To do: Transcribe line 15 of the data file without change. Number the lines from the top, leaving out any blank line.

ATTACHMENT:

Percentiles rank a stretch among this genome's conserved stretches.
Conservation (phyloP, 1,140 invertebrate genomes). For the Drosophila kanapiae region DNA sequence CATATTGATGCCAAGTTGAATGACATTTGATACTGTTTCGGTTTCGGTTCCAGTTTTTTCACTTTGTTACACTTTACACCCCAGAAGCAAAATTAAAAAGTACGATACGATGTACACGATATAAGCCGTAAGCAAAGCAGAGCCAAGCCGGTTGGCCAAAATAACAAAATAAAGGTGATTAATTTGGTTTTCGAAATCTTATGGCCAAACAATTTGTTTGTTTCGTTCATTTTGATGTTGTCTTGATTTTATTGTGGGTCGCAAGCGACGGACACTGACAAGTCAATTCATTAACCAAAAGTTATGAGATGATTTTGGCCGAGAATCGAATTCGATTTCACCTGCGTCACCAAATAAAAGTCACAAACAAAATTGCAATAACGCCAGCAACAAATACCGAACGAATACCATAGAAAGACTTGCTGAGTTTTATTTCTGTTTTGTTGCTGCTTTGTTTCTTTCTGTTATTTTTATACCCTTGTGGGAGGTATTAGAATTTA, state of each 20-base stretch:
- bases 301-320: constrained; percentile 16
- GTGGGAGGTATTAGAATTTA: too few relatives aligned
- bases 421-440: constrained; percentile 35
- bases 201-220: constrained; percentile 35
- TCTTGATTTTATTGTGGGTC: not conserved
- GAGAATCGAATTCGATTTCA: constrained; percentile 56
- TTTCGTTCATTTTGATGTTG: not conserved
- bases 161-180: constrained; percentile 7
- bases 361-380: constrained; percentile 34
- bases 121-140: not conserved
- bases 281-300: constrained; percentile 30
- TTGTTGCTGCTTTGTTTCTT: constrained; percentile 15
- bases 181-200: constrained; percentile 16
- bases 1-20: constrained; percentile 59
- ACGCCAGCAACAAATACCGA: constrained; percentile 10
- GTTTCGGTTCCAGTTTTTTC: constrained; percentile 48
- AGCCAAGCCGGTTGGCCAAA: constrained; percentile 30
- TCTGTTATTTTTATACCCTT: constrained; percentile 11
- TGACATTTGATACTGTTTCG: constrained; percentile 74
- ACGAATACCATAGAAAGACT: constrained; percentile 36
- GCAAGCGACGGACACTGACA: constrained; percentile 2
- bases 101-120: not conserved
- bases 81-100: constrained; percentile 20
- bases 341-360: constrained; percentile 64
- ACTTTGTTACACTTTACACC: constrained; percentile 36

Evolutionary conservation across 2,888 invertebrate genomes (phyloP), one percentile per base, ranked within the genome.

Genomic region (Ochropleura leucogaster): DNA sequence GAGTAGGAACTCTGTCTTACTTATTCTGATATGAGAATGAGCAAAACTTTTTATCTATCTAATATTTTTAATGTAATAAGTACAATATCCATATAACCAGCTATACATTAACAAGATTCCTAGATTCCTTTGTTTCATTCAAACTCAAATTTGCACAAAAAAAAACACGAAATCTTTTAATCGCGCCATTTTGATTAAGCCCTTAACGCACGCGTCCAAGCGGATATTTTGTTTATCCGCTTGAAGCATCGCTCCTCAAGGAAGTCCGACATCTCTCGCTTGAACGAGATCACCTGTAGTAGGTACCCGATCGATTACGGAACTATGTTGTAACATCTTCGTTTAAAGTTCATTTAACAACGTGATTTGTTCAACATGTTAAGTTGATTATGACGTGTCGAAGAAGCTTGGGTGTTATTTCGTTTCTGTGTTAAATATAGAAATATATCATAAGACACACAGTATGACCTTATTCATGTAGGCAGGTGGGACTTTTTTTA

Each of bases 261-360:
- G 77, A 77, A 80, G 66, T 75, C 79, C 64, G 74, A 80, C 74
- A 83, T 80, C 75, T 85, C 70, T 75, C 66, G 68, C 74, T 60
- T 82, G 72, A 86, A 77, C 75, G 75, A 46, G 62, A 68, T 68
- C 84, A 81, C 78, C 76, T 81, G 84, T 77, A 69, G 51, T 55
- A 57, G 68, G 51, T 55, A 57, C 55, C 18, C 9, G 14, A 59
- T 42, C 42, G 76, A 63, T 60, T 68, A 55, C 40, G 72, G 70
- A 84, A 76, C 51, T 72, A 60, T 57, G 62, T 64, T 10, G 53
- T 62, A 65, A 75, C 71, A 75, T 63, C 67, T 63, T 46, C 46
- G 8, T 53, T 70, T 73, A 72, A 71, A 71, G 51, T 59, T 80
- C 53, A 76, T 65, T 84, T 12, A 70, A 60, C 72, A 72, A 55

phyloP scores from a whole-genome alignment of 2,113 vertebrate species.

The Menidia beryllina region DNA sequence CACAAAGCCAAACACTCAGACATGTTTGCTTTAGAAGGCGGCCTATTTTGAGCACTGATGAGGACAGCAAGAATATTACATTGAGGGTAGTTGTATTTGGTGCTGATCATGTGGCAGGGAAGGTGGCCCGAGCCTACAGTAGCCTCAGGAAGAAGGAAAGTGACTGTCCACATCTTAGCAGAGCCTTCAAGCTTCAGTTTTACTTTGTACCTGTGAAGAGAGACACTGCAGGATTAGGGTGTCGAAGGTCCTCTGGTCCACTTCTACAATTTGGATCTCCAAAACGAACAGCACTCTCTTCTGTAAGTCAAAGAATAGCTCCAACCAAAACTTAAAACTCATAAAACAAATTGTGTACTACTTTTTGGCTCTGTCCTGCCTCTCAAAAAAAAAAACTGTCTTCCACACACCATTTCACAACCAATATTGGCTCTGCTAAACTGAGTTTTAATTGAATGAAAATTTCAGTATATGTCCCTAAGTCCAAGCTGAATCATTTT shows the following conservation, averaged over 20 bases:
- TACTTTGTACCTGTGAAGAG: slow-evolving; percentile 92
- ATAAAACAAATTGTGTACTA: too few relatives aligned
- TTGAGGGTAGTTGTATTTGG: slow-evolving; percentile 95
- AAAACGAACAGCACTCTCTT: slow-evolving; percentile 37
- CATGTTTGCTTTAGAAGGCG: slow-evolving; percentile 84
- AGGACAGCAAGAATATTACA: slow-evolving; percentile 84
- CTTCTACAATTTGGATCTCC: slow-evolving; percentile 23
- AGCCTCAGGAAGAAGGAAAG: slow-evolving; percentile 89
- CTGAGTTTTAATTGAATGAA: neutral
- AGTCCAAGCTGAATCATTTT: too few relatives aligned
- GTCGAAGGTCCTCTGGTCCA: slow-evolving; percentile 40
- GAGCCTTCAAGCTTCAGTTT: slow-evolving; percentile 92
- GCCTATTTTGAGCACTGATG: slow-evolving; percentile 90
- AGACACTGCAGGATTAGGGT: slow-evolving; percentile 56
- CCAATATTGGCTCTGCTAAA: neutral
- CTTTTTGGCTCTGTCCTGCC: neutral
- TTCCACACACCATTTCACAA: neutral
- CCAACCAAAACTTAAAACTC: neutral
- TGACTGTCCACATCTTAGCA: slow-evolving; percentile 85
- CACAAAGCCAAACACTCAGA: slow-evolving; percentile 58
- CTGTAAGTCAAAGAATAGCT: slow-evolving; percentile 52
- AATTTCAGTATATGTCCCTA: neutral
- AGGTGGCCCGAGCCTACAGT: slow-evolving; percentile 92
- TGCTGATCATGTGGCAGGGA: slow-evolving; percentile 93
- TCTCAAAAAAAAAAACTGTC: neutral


- bases 181-200: constrained; percentile 16